Symptoms depend upon the severity of injury. The anterior part of the ear is more commonly involved as compared to posterior ear. The symptoms include severe swelling along with bluish discoloration of the ear due to bruise formation. Deformity of the pinna is apparent and its normal curvature is distorted. There may be sharp and severe pain in the ear.
In some cases, the patient may complain of tinnitus (ringing in the ear). If the impact is severe enough, there may be associated loss of hearing due to damage to the tympanic membrane or even the ossicular framework of the ear. In some cases, the patients may have headache and blurred vision (due to diplopia). This is due to accompanying injuries to the orbital area.
Clinical presentation is usually enough to confirm a diagnosis. • Otoscopy is done to examine any injury to the internal components of the ear and the ear canal.
The treatment of cauliflower ear consists of the following .
Through immediate care and treatment, cauliflower ear can be prevented altogether. Delay in the treatment increase the risk of permanent deformity and damage. Although inflammation and swelling can be completely cured, the deformity may persist and plastic procedures are resorted to for its treatment.
Permanent hearing loss is another of the permanent complications of cauliflower ear. It is not a life-threatening condition. Complete resolution of the hematoma occurs usually within a week and the player can return to sports, once cured.
Cauliflower ear is an acquired deformity of the ear. Blunt trauma to the ears as a result of impact by an external force, for example, sports injuries in close contact sports as in boxers, wrestlers or martial arts fighters causes perichondrial injury as well as hematoma formation; thus, giving rise to cauliflower ear. Incomplete drainage of the auricular hematoma can also lead to recurrence and permanent disfiguration.
Piercing injuries in the upper part of the auricular cartilage cause acute inflammation of the perichondrium (perichondritis). The resulting edema and swelling can also lead to cauliflower type external ear deformity. Acquired infections secondary to hematoma formation or those acquired after ear piercing, can also be the cause of auricular perichondritis.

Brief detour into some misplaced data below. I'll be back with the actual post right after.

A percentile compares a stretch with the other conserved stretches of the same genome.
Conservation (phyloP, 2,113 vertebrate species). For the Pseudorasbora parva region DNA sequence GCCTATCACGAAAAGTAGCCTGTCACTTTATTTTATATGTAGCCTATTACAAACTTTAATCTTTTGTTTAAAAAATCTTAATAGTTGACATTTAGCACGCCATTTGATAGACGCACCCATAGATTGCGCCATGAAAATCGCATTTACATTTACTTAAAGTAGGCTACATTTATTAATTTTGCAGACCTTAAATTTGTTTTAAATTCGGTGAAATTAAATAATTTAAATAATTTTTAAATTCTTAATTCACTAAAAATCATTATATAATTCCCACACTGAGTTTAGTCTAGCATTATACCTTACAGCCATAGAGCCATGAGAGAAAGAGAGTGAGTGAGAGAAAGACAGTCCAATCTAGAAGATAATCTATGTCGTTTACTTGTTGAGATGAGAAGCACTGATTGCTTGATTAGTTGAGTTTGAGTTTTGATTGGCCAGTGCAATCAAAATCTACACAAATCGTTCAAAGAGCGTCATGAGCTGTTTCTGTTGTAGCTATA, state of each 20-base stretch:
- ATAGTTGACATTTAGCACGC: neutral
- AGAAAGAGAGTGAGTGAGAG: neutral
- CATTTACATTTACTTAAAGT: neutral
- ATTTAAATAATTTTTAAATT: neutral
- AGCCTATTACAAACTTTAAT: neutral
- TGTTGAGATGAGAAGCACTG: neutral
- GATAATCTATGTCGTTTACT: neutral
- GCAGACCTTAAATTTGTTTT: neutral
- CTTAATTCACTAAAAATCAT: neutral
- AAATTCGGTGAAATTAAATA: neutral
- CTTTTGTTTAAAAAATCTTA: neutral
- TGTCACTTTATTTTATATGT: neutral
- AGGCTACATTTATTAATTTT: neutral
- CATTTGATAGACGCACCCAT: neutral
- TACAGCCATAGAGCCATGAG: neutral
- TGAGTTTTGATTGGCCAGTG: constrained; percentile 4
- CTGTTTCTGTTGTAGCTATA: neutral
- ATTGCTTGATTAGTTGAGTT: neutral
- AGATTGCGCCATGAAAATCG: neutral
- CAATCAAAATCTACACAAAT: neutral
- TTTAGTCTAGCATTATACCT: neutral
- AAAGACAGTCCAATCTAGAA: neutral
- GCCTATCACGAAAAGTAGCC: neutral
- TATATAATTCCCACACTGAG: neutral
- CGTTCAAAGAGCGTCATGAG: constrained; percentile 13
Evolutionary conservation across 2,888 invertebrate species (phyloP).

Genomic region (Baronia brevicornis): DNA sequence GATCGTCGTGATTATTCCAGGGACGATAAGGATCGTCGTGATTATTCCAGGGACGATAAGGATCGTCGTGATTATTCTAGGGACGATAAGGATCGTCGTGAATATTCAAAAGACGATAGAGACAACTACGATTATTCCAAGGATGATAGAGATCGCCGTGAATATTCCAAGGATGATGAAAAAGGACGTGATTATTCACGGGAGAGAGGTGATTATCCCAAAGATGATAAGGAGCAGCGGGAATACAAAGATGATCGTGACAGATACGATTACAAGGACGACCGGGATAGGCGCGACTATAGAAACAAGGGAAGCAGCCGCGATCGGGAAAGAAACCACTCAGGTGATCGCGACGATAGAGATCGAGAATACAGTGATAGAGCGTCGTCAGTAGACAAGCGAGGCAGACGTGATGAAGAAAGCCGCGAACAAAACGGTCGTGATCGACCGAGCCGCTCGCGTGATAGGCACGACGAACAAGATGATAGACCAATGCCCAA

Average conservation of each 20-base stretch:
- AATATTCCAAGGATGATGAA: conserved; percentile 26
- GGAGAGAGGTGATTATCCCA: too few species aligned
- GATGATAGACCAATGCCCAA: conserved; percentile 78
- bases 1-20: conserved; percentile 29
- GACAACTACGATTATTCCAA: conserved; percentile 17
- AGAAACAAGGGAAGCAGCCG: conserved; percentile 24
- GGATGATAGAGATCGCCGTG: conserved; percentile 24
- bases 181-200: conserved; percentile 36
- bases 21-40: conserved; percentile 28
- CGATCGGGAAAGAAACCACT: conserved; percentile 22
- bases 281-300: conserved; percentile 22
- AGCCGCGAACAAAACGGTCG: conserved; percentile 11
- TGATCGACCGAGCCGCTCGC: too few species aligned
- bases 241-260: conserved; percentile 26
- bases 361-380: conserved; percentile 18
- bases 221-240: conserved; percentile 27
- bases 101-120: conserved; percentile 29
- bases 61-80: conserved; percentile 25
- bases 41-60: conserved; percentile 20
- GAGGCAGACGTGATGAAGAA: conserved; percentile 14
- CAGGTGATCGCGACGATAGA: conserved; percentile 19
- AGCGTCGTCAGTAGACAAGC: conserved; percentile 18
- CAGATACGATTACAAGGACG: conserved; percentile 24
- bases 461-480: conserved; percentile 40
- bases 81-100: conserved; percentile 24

This is a rare cause of cauliflower ear in which repeated inflammation and healing of all the cartilaginous tissues in the body, including the auricular cartilage occurs. of cauliflower ear, in which repeated inflammation and healing of all the cartilaginous tissues in the body, including the auricular cartilage occurs.
Cauliflower ear comprises 1.7% to 24.6% of the total number of the wrestling injuries. The incidence is higher in men due to more involvement in sports.
When bunt force is applied to the ear, skin gets avulsed from the underlying perichondrium and perichondrial blood vessels rupture. Blood effuses out and accumulates beneath the perichondrium (layer of cells surrounding the cartilage). This results in auricular hematoma or a fluid filled cyst formation in the subperichondrial space.
If not immediately drained and treated, the hematoma presses on the intact blood vessels, cutting off the blood and nutrient supply to the underlying cartilage. Alternatively, calcification may also occur. The cartilage, deprived of the blood and nutrients, undergoes fibrosis. Necrosis ensues. The shriveled up cartilage presents externally as a permanently swollen mass causing the ear to resemble a cauliflower.
Permanent swelling of the ear resulting in gross deformity resembling a cauliflower is known as cauliflower ear or hematoma auris . Most commonly, it occurs as a result of acute external trauma to the ear as in boxers and wrestlers. This is why it has come to be known as boxer’s ear or wrestlers’ ear .
Hematoma formation as a result of injury to the cartilaginous part of the ear is the underlying cause. The ear becomes lumpy in appearance, resembling a cauliflower, hence the name.
When blunt force injury to the ear is left untreated for long, the ear assumes a lumpy shape resembling a cauliflower; this condition is termed as “cauliflower ear”. This usually happens in close contact sports like boxing or wrestling, where the risk of blows to the ear is relatively high.
Ear swells up immediately. Bruising appears. Other signs include ringing sensation in the ears, severe pain the ear, bluish discoloration. Hearing may also be affected. Immediate medical help should be sought in such cases so that the condition can be prevented from persisting. If treatment is delayed, the deformity becomes permanent and can then only be corrected through surgery. Snugly fitting, properly padded head gear should be worn by wrestlers, boxers, rugby players and other people engaged in close contact sports to avoid injuries to the ear. With proper care, the condition can be prevented.